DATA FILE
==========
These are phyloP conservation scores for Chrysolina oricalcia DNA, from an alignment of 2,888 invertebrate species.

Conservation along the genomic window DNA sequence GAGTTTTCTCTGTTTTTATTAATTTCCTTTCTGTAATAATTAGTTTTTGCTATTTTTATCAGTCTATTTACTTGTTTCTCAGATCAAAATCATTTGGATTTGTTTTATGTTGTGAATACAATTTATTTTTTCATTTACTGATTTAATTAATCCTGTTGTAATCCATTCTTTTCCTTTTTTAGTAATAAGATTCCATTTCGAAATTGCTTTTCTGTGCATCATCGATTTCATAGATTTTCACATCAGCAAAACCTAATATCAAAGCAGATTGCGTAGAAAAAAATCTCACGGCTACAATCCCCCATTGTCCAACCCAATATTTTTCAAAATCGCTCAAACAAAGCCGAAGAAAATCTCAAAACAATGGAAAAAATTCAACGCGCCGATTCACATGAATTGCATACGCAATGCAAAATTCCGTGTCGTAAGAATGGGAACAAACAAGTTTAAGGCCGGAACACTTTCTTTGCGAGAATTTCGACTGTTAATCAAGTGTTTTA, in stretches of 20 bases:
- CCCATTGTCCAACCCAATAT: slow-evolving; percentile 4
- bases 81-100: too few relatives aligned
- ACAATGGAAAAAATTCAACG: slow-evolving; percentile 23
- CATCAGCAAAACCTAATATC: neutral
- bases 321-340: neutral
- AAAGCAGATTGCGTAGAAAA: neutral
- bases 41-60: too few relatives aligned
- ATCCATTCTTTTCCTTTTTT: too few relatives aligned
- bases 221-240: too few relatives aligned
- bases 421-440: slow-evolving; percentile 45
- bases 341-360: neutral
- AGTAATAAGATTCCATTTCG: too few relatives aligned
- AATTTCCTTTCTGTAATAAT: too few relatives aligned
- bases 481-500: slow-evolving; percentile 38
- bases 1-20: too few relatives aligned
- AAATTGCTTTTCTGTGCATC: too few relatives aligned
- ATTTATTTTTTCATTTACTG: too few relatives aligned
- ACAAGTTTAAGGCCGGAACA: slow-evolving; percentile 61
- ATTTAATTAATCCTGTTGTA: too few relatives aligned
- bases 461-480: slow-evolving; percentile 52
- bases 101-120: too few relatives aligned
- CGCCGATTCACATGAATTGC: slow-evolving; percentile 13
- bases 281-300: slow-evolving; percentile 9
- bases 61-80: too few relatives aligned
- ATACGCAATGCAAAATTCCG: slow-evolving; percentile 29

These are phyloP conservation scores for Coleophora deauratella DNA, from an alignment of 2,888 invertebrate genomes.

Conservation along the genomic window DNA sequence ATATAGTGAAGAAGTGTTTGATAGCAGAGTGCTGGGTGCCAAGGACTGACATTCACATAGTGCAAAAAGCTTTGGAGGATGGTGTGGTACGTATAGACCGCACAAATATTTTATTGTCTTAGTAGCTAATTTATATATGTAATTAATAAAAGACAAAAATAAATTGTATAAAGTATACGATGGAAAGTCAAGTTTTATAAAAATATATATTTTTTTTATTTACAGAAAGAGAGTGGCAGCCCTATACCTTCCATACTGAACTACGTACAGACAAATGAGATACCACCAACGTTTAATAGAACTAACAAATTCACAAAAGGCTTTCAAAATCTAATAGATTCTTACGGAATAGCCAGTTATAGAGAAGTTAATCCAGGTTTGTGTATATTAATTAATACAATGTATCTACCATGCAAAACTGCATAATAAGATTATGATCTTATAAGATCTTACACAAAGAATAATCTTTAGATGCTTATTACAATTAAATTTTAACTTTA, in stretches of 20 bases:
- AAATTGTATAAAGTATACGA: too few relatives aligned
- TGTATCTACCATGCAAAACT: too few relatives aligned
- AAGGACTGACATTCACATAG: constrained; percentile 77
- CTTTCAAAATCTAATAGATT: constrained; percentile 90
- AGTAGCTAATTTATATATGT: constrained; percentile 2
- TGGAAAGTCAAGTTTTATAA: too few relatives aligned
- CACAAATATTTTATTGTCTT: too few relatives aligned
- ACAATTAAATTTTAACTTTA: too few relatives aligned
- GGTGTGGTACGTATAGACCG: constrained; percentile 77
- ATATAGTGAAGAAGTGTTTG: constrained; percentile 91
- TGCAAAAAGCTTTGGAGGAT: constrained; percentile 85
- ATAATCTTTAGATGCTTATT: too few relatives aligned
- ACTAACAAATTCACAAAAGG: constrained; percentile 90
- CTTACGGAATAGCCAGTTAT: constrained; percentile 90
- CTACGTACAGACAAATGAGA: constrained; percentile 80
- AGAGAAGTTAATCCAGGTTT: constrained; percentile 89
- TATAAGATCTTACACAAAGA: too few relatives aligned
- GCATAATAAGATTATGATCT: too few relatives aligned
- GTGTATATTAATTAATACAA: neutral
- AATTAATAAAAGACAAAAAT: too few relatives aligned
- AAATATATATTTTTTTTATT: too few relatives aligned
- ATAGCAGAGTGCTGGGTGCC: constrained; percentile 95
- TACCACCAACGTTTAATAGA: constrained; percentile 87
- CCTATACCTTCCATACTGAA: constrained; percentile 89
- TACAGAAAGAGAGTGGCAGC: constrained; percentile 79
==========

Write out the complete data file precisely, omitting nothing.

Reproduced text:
These are phyloP conservation scores for Chrysolina oricalcia DNA, from an alignment of 2,888 invertebrate species.

Conservation along the genomic window DNA sequence GAGTTTTCTCTGTTTTTATTAATTTCCTTTCTGTAATAATTAGTTTTTGCTATTTTTATCAGTCTATTTACTTGTTTCTCAGATCAAAATCATTTGGATTTGTTTTATGTTGTGAATACAATTTATTTTTTCATTTACTGATTTAATTAATCCTGTTGTAATCCATTCTTTTCCTTTTTTAGTAATAAGATTCCATTTCGAAATTGCTTTTCTGTGCATCATCGATTTCATAGATTTTCACATCAGCAAAACCTAATATCAAAGCAGATTGCGTAGAAAAAAATCTCACGGCTACAATCCCCCATTGTCCAACCCAATATTTTTCAAAATCGCTCAAACAAAGCCGAAGAAAATCTCAAAACAATGGAAAAAATTCAACGCGCCGATTCACATGAATTGCATACGCAATGCAAAATTCCGTGTCGTAAGAATGGGAACAAACAAGTTTAAGGCCGGAACACTTTCTTTGCGAGAATTTCGACTGTTAATCAAGTGTTTTA, in stretches of 20 bases:
- CCCATTGTCCAACCCAATAT: slow-evolving; percentile 4
- bases 81-100: too few relatives aligned
- ACAATGGAAAAAATTCAACG: slow-evolving; percentile 23
- CATCAGCAAAACCTAATATC: neutral
- bases 321-340: neutral
- AAAGCAGATTGCGTAGAAAA: neutral
- bases 41-60: too few relatives aligned
- ATCCATTCTTTTCCTTTTTT: too few relatives aligned
- bases 221-240: too few relatives aligned
- bases 421-440: slow-evolving; percentile 45
- bases 341-360: neutral
- AGTAATAAGATTCCATTTCG: too few relatives aligned
- AATTTCCTTTCTGTAATAAT: too few relatives aligned
- bases 481-500: slow-evolving; percentile 38
- bases 1-20: too few relatives aligned
- AAATTGCTTTTCTGTGCATC: too few relatives aligned
- ATTTATTTTTTCATTTACTG: too few relatives aligned
- ACAAGTTTAAGGCCGGAACA: slow-evolving; percentile 61
- ATTTAATTAATCCTGTTGTA: too few relatives aligned
- bases 461-480: slow-evolving; percentile 52
- bases 101-120: too few relatives aligned
- CGCCGATTCACATGAATTGC: slow-evolving; percentile 13
- bases 281-300: slow-evolving; percentile 9
- bases 61-80: too few relatives aligned
- ATACGCAATGCAAAATTCCG: slow-evolving; percentile 29

These are phyloP conservation scores for Coleophora deauratella DNA, from an alignment of 2,888 invertebrate genomes.

Conservation along the genomic window DNA sequence ATATAGTGAAGAAGTGTTTGATAGCAGAGTGCTGGGTGCCAAGGACTGACATTCACATAGTGCAAAAAGCTTTGGAGGATGGTGTGGTACGTATAGACCGCACAAATATTTTATTGTCTTAGTAGCTAATTTATATATGTAATTAATAAAAGACAAAAATAAATTGTATAAAGTATACGATGGAAAGTCAAGTTTTATAAAAATATATATTTTTTTTATTTACAGAAAGAGAGTGGCAGCCCTATACCTTCCATACTGAACTACGTACAGACAAATGAGATACCACCAACGTTTAATAGAACTAACAAATTCACAAAAGGCTTTCAAAATCTAATAGATTCTTACGGAATAGCCAGTTATAGAGAAGTTAATCCAGGTTTGTGTATATTAATTAATACAATGTATCTACCATGCAAAACTGCATAATAAGATTATGATCTTATAAGATCTTACACAAAGAATAATCTTTAGATGCTTATTACAATTAAATTTTAACTTTA, in stretches of 20 bases:
- AAATTGTATAAAGTATACGA: too few relatives aligned
- TGTATCTACCATGCAAAACT: too few relatives aligned
- AAGGACTGACATTCACATAG: constrained; percentile 77
- CTTTCAAAATCTAATAGATT: constrained; percentile 90
- AGTAGCTAATTTATATATGT: constrained; percentile 2
- TGGAAAGTCAAGTTTTATAA: too few relatives aligned
- CACAAATATTTTATTGTCTT: too few relatives aligned
- ACAATTAAATTTTAACTTTA: too few relatives aligned
- GGTGTGGTACGTATAGACCG: constrained; percentile 77
- ATATAGTGAAGAAGTGTTTG: constrained; percentile 91
- TGCAAAAAGCTTTGGAGGAT: constrained; percentile 85
- ATAATCTTTAGATGCTTATT: too few relatives aligned
- ACTAACAAATTCACAAAAGG: constrained; percentile 90
- CTTACGGAATAGCCAGTTAT: constrained; percentile 90
- CTACGTACAGACAAATGAGA: constrained; percentile 80
- AGAGAAGTTAATCCAGGTTT: constrained; percentile 89
- TATAAGATCTTACACAAAGA: too few relatives aligned
- GCATAATAAGATTATGATCT: too few relatives aligned
- GTGTATATTAATTAATACAA: neutral
- AATTAATAAAAGACAAAAAT: too few relatives aligned
- AAATATATATTTTTTTTATT: too few relatives aligned
- ATAGCAGAGTGCTGGGTGCC: constrained; percentile 95
- TACCACCAACGTTTAATAGA: constrained; percentile 87
- CCTATACCTTCCATACTGAA: constrained; percentile 89
- TACAGAAAGAGAGTGGCAGC: constrained; percentile 79